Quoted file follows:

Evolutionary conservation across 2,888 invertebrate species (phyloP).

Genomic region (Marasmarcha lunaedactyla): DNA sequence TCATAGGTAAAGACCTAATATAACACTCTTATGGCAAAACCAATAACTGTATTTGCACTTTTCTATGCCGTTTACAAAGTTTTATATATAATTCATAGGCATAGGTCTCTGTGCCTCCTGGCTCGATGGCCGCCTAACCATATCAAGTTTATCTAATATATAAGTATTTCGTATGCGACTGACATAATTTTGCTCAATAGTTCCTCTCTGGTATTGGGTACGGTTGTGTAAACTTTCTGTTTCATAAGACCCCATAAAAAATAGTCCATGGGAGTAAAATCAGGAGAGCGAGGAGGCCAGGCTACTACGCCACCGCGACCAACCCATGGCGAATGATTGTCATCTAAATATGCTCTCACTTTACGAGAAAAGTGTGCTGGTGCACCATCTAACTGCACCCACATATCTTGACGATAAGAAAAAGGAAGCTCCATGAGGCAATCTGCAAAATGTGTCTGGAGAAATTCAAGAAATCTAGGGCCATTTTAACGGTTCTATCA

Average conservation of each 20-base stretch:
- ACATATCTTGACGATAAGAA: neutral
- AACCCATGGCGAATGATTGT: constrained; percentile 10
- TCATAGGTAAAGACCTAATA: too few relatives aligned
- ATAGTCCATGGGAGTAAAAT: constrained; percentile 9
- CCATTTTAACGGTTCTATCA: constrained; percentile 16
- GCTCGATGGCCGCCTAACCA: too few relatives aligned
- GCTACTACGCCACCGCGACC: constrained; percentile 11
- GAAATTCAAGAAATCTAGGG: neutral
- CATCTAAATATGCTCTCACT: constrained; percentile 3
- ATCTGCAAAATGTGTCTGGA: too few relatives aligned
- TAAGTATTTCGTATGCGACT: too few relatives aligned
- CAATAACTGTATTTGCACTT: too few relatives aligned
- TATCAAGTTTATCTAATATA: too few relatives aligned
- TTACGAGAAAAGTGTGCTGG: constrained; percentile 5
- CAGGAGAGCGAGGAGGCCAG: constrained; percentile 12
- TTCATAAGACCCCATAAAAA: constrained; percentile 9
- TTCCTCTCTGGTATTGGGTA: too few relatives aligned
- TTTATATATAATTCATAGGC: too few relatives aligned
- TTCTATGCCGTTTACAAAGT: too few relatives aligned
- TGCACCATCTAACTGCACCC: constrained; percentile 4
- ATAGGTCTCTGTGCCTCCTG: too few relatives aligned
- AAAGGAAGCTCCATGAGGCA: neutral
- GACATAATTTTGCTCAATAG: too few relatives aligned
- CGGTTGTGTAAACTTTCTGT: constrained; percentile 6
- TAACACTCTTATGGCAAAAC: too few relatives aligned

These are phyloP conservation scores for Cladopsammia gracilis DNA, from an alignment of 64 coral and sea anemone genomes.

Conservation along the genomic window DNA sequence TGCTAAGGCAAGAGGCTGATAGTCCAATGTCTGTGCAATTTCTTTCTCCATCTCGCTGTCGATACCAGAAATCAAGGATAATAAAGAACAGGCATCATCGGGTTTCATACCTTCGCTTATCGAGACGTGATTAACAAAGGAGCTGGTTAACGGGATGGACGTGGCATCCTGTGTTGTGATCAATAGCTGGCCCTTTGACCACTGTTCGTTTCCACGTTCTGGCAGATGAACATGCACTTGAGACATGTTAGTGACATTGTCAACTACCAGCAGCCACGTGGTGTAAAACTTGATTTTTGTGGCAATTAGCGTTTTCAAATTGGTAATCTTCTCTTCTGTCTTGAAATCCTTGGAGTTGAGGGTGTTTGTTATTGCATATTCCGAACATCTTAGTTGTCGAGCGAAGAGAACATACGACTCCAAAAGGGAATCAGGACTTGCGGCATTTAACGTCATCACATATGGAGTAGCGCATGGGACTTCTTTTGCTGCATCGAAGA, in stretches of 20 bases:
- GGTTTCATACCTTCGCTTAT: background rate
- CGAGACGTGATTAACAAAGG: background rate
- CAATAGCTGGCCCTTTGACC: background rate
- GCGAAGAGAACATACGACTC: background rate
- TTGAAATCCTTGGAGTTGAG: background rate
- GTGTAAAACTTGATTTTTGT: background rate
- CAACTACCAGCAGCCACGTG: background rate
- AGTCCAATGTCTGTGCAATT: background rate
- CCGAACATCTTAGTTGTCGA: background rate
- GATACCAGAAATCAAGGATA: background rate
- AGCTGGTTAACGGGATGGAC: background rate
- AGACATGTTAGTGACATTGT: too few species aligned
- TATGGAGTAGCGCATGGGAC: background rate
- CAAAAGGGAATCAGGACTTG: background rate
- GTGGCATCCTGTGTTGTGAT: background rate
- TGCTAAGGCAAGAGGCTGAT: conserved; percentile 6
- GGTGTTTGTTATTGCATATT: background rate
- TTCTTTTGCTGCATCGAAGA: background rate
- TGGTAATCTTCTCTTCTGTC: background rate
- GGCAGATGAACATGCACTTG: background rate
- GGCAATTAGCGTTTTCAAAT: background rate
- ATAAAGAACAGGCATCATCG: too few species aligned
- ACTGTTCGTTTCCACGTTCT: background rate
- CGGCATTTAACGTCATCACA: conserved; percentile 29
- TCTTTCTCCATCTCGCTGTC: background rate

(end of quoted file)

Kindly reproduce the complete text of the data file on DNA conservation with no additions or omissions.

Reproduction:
Evolutionary conservation across 2,888 invertebrate species (phyloP).

Genomic region (Marasmarcha lunaedactyla): DNA sequence TCATAGGTAAAGACCTAATATAACACTCTTATGGCAAAACCAATAACTGTATTTGCACTTTTCTATGCCGTTTACAAAGTTTTATATATAATTCATAGGCATAGGTCTCTGTGCCTCCTGGCTCGATGGCCGCCTAACCATATCAAGTTTATCTAATATATAAGTATTTCGTATGCGACTGACATAATTTTGCTCAATAGTTCCTCTCTGGTATTGGGTACGGTTGTGTAAACTTTCTGTTTCATAAGACCCCATAAAAAATAGTCCATGGGAGTAAAATCAGGAGAGCGAGGAGGCCAGGCTACTACGCCACCGCGACCAACCCATGGCGAATGATTGTCATCTAAATATGCTCTCACTTTACGAGAAAAGTGTGCTGGTGCACCATCTAACTGCACCCACATATCTTGACGATAAGAAAAAGGAAGCTCCATGAGGCAATCTGCAAAATGTGTCTGGAGAAATTCAAGAAATCTAGGGCCATTTTAACGGTTCTATCA

Average conservation of each 20-base stretch:
- ACATATCTTGACGATAAGAA: neutral
- AACCCATGGCGAATGATTGT: constrained; percentile 10
- TCATAGGTAAAGACCTAATA: too few relatives aligned
- ATAGTCCATGGGAGTAAAAT: constrained; percentile 9
- CCATTTTAACGGTTCTATCA: constrained; percentile 16
- GCTCGATGGCCGCCTAACCA: too few relatives aligned
- GCTACTACGCCACCGCGACC: constrained; percentile 11
- GAAATTCAAGAAATCTAGGG: neutral
- CATCTAAATATGCTCTCACT: constrained; percentile 3
- ATCTGCAAAATGTGTCTGGA: too few relatives aligned
- TAAGTATTTCGTATGCGACT: too few relatives aligned
- CAATAACTGTATTTGCACTT: too few relatives aligned
- TATCAAGTTTATCTAATATA: too few relatives aligned
- TTACGAGAAAAGTGTGCTGG: constrained; percentile 5
- CAGGAGAGCGAGGAGGCCAG: constrained; percentile 12
- TTCATAAGACCCCATAAAAA: constrained; percentile 9
- TTCCTCTCTGGTATTGGGTA: too few relatives aligned
- TTTATATATAATTCATAGGC: too few relatives aligned
- TTCTATGCCGTTTACAAAGT: too few relatives aligned
- TGCACCATCTAACTGCACCC: constrained; percentile 4
- ATAGGTCTCTGTGCCTCCTG: too few relatives aligned
- AAAGGAAGCTCCATGAGGCA: neutral
- GACATAATTTTGCTCAATAG: too few relatives aligned
- CGGTTGTGTAAACTTTCTGT: constrained; percentile 6
- TAACACTCTTATGGCAAAAC: too few relatives aligned

These are phyloP conservation scores for Cladopsammia gracilis DNA, from an alignment of 64 coral and sea anemone genomes.

Conservation along the genomic window DNA sequence TGCTAAGGCAAGAGGCTGATAGTCCAATGTCTGTGCAATTTCTTTCTCCATCTCGCTGTCGATACCAGAAATCAAGGATAATAAAGAACAGGCATCATCGGGTTTCATACCTTCGCTTATCGAGACGTGATTAACAAAGGAGCTGGTTAACGGGATGGACGTGGCATCCTGTGTTGTGATCAATAGCTGGCCCTTTGACCACTGTTCGTTTCCACGTTCTGGCAGATGAACATGCACTTGAGACATGTTAGTGACATTGTCAACTACCAGCAGCCACGTGGTGTAAAACTTGATTTTTGTGGCAATTAGCGTTTTCAAATTGGTAATCTTCTCTTCTGTCTTGAAATCCTTGGAGTTGAGGGTGTTTGTTATTGCATATTCCGAACATCTTAGTTGTCGAGCGAAGAGAACATACGACTCCAAAAGGGAATCAGGACTTGCGGCATTTAACGTCATCACATATGGAGTAGCGCATGGGACTTCTTTTGCTGCATCGAAGA, in stretches of 20 bases:
- GGTTTCATACCTTCGCTTAT: background rate
- CGAGACGTGATTAACAAAGG: background rate
- CAATAGCTGGCCCTTTGACC: background rate
- GCGAAGAGAACATACGACTC: background rate
- TTGAAATCCTTGGAGTTGAG: background rate
- GTGTAAAACTTGATTTTTGT: background rate
- CAACTACCAGCAGCCACGTG: background rate
- AGTCCAATGTCTGTGCAATT: background rate
- CCGAACATCTTAGTTGTCGA: background rate
- GATACCAGAAATCAAGGATA: background rate
- AGCTGGTTAACGGGATGGAC: background rate
- AGACATGTTAGTGACATTGT: too few species aligned
- TATGGAGTAGCGCATGGGAC: background rate
- CAAAAGGGAATCAGGACTTG: background rate
- GTGGCATCCTGTGTTGTGAT: background rate
- TGCTAAGGCAAGAGGCTGAT: conserved; percentile 6
- GGTGTTTGTTATTGCATATT: background rate
- TTCTTTTGCTGCATCGAAGA: background rate
- TGGTAATCTTCTCTTCTGTC: background rate
- GGCAGATGAACATGCACTTG: background rate
- GGCAATTAGCGTTTTCAAAT: background rate
- ATAAAGAACAGGCATCATCG: too few species aligned
- ACTGTTCGTTTCCACGTTCT: background rate
- CGGCATTTAACGTCATCACA: conserved; percentile 29
- TCTTTCTCCATCTCGCTGTC: background rate